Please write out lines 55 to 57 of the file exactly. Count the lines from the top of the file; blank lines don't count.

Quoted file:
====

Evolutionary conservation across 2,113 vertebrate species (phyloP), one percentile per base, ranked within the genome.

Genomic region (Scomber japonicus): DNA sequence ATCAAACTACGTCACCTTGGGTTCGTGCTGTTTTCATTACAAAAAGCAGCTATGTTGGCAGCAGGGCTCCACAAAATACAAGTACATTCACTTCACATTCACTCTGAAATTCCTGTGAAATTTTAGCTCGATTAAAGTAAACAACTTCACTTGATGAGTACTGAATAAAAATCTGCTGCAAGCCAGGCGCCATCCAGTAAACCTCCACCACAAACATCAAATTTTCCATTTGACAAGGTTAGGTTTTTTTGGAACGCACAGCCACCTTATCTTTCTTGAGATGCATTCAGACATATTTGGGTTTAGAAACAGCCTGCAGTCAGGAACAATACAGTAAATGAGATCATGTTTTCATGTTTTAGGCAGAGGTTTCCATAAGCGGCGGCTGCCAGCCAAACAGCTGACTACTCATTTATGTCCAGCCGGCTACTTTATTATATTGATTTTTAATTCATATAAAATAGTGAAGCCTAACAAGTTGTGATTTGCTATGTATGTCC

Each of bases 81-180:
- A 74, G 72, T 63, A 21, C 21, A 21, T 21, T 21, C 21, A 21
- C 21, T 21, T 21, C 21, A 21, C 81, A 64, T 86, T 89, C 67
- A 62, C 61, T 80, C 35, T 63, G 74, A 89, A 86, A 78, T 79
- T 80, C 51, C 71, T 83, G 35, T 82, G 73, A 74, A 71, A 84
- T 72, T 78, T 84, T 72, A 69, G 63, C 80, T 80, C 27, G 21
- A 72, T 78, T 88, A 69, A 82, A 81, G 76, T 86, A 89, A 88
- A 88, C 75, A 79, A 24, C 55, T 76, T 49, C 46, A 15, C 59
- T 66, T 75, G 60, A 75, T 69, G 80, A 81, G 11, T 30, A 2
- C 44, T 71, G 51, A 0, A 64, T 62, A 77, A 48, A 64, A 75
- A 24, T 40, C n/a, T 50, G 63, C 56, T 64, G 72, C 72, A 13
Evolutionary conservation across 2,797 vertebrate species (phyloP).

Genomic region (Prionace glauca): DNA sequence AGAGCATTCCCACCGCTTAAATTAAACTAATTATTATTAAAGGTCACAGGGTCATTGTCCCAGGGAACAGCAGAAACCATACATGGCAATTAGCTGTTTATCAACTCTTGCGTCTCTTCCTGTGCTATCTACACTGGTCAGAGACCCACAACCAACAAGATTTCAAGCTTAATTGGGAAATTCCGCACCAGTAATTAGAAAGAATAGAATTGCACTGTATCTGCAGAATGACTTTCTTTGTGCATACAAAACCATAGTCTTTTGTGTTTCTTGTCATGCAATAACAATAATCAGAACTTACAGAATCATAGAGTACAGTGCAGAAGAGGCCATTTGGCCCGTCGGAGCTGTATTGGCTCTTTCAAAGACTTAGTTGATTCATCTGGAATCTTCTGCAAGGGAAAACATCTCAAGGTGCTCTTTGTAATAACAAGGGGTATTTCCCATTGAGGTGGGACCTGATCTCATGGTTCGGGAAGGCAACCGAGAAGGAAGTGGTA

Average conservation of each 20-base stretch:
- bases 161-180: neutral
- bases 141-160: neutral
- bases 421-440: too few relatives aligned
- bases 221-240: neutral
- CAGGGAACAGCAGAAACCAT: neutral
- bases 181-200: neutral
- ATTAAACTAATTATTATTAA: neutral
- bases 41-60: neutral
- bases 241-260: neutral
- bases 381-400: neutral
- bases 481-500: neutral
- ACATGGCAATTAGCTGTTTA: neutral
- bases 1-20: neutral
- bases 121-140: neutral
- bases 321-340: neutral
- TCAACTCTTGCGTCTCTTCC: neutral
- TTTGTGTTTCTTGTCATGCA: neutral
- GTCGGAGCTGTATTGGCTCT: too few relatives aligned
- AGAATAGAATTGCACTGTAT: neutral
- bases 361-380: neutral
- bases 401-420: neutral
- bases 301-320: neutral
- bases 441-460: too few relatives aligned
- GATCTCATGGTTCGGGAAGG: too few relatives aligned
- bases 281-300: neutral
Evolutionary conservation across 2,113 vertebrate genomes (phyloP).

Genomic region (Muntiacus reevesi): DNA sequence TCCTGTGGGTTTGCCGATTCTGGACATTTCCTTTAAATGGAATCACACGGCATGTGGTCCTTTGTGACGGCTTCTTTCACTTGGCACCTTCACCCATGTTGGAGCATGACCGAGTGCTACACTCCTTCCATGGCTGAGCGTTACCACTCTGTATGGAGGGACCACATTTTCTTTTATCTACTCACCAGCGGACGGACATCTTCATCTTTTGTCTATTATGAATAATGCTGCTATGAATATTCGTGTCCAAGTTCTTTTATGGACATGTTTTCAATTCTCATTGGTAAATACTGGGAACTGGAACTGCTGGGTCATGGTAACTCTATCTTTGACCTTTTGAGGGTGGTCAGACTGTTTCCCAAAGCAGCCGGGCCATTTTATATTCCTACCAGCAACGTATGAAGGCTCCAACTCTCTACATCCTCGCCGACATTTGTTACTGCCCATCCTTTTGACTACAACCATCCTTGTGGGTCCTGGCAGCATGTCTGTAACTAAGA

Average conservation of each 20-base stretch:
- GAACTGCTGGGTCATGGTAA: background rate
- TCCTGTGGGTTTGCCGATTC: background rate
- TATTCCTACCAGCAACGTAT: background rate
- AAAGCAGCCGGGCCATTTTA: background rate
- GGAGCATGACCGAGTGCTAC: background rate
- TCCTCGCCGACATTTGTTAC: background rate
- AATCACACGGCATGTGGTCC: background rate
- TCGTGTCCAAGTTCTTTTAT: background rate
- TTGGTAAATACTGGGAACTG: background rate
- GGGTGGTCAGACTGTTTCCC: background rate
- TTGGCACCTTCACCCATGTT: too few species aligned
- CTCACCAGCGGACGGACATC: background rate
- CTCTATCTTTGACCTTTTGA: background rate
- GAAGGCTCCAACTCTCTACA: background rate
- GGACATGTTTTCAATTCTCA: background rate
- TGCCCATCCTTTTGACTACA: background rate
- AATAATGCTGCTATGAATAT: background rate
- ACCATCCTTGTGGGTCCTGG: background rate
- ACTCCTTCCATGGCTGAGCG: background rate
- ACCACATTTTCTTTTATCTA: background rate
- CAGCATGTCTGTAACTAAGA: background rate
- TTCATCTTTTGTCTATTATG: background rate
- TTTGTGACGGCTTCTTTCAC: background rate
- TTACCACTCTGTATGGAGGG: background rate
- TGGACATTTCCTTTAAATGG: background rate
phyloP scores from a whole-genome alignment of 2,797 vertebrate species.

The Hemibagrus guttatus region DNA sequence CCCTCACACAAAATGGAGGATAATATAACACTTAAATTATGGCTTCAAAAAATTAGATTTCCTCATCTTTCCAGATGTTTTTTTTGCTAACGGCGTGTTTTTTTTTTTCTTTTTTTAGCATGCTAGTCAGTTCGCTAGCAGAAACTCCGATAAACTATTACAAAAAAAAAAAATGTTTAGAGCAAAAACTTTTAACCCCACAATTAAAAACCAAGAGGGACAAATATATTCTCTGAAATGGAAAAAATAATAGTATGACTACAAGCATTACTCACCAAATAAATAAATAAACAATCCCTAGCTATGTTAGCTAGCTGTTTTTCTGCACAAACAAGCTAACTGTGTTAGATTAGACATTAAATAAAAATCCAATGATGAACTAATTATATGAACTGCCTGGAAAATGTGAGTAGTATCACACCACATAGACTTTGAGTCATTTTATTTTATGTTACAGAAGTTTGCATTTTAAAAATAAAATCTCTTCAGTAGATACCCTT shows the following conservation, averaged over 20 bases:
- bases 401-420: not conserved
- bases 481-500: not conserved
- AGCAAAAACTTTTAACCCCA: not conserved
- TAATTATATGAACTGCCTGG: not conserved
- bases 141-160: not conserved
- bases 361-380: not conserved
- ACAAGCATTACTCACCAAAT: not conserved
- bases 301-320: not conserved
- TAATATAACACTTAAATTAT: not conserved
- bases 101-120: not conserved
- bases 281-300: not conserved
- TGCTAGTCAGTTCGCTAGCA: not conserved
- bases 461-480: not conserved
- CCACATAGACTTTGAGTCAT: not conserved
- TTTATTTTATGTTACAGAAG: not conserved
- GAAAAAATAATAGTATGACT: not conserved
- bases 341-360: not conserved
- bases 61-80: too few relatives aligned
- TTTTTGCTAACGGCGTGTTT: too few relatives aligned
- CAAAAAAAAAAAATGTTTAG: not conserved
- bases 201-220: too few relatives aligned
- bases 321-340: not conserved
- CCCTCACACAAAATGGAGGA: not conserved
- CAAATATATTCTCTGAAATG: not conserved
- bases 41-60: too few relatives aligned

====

- TTGGCACCTTCACCCATGTT: too few species aligned
- CTCACCAGCGGACGGACATC: background rate
- CTCTATCTTTGACCTTTTGA: background rate